At our house, we still make fires with wood. At least once a week in January — usually first thing in the morning, when the kitchen floor is frigid and the coffee’s dripping — I think, If only I could turn on a fire instead of having to build one. So clean, gas logs. So efficient, so convenient. Instead, there’s the dreary drill of wadding newspaper, and the dried-out, newsprint-y hands afterward; the kindling that leaves sap on your dried-out, newsprint-y hands; the trip outside in the cold to the woodpile, hefting the log tote indoors, and the resulting splinters in your dried-out, newsprint-y hands; the careful stacking; and — don’t forget, with the season’s first fire — sticking your head into the maw of the hearth and peering up to check that the flue is open, only to emerge with soot all over your face to match your dried-out, newsprint-y hands.
And I wouldn’t have it any other way.
Given a choice between a restaurant with an open hearth in the kitchen — the most recent one I went to was Rooster’s, in Winston-Salem — and one without, you know you’re heading for that comforting orange glow. There’s a reason people flock to the enormous fireplace in the Omni Grove Park Inn’s lobby — even in the summer, for heaven’s sake — practically shouting, “Savers!” in their rocking chairs like we did as children.
I had a child-size rocking chair that I’d pull to our hearth in Rutherfordton on winter nights. I’d settle in, book on my lap, and toast my toes. It was a raised hearth — the best kind, because you can sit on it, which I did regularly as a preteen, practically singeing the wool of my Fair Isle sweaters. As a teenager with my back to the fire, the metal rivets on my blue jeans grew so hot I was basically branded. We turned the flames of January fires green and blue with the wax cups that I’d given my father for Christmas.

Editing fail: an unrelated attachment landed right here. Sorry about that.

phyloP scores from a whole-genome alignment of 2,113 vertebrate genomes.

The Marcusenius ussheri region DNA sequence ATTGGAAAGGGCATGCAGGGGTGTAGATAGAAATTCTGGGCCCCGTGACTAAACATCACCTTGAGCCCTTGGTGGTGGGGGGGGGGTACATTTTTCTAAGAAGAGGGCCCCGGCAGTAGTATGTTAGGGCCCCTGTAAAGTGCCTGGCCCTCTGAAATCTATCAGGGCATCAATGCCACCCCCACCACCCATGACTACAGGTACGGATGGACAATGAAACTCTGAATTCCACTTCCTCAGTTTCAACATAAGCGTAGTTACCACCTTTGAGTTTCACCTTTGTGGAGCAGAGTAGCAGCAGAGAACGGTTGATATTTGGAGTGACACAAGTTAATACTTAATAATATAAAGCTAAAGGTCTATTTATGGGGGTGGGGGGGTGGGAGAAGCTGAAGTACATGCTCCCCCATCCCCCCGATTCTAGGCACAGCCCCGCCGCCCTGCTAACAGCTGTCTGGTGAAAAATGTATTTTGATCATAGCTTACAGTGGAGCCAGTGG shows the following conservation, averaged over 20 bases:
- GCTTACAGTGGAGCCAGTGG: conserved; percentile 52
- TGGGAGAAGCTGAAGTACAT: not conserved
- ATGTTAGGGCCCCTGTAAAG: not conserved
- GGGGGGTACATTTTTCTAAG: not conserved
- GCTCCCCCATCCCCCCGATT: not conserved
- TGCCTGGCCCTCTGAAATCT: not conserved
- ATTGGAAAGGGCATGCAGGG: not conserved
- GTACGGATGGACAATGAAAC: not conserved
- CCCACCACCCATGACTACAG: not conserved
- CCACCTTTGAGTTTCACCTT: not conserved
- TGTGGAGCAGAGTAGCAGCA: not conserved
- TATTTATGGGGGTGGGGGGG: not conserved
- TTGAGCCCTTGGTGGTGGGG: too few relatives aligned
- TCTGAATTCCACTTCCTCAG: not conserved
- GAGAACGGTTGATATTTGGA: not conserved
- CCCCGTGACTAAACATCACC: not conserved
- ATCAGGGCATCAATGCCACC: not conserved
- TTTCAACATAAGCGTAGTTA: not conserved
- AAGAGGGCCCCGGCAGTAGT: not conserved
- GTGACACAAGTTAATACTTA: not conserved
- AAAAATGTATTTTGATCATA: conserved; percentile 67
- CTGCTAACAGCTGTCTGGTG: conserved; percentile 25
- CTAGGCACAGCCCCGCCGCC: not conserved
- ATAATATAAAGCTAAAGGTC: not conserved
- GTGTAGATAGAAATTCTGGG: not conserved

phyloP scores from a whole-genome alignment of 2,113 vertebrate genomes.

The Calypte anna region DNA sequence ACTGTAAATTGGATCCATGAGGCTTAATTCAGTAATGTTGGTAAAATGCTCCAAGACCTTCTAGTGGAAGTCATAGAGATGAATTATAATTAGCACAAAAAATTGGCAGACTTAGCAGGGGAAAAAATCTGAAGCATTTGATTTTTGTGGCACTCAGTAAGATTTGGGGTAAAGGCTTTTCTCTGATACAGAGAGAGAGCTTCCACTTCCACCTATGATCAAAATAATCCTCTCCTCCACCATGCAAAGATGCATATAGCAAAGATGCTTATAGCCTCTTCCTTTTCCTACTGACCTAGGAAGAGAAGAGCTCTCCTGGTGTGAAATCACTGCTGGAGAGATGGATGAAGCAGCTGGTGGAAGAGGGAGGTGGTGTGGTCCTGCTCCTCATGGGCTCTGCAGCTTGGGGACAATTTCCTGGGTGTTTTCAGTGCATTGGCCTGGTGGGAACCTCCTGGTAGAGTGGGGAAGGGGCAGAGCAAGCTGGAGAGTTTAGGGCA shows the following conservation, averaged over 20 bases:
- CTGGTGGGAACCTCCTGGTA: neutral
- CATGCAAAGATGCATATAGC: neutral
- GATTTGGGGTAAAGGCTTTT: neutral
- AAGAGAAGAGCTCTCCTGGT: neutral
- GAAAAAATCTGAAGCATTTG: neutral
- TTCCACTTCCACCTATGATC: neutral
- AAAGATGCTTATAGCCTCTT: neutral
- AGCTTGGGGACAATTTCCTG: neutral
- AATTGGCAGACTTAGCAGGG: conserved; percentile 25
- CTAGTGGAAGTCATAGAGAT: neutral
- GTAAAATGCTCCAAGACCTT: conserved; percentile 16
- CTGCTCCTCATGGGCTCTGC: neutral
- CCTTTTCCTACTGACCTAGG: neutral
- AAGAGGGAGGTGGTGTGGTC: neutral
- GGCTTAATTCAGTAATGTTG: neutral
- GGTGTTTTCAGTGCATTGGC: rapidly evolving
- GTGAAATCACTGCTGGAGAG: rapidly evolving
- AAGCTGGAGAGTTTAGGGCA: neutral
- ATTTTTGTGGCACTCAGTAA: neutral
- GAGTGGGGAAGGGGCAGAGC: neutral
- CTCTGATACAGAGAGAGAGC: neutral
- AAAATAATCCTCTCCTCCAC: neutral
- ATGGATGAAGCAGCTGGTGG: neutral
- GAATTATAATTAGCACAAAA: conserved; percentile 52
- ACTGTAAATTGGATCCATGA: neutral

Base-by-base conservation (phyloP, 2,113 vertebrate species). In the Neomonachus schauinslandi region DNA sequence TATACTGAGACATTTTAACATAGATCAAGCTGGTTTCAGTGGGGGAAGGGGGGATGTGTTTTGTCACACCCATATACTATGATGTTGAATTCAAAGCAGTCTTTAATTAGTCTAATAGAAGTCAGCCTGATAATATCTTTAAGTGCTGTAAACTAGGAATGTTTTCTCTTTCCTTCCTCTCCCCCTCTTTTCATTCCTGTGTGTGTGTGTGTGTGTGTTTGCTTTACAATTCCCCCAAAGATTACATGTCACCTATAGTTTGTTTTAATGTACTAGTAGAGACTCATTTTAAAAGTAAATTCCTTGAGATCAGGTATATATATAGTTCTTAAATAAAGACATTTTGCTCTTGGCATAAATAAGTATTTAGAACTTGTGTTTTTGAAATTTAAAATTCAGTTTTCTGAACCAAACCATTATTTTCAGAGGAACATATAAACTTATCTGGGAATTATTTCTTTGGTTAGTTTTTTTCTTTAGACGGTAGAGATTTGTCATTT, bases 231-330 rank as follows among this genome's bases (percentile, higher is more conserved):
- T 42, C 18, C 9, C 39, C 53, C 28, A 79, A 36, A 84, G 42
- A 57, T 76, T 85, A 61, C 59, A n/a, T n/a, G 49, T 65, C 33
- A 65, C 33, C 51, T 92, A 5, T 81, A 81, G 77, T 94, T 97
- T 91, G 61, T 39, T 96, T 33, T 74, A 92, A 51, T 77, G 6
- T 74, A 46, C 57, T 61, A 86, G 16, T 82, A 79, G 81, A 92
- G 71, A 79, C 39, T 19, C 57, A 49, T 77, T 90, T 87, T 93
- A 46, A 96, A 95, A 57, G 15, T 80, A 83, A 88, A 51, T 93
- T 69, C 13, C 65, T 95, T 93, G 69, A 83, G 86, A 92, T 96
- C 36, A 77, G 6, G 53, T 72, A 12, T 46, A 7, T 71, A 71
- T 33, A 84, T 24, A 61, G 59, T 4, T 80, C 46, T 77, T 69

Even fireplace tools are terrific. The precursor to today’s fire starters, a stubby round wrought-iron pot filled with oil sat on the hearth. A short metal dowel with a bristled end stuck into the oil, and you rolled it over your newspaper and kindling before striking a match. I’ve given beautiful, graceful pokers and andirons crafted by North Carolina artisans as gifts to the dwindling population of wood-fire purists and practitioners.
It goes without saying, but I’m going to anyway: Fires = comfort. Fires = cozy. Fires = warmth. Both the temperature kind of warmth, and the heart kind of warmth. Don’t you love driving by a house in the country with a stream of smoke wafting from the chimney, and a stack of wood high as a palisade in the yard? Those are the lucky folks with daylong fires. Barring that luxury, build your perfect fire around 5 in the evening. Let it blaze hot and high — maybe a little scarily — until the flames settle down, like an obedient child. (Oh yes, wood fires have personalities. Like people, every one is different.) By 8, it’s become darting tongues and an intimate part of the room, biding its time, no need to prove itself. In the next hours, logs thin, then silently fall apart, collapsing into embers. Flickers replace flames, and a coolness lurks at the edges. Listen. “It’s OK,” the fire whispers. “Go on to bed. We’ll do it again tomorrow.”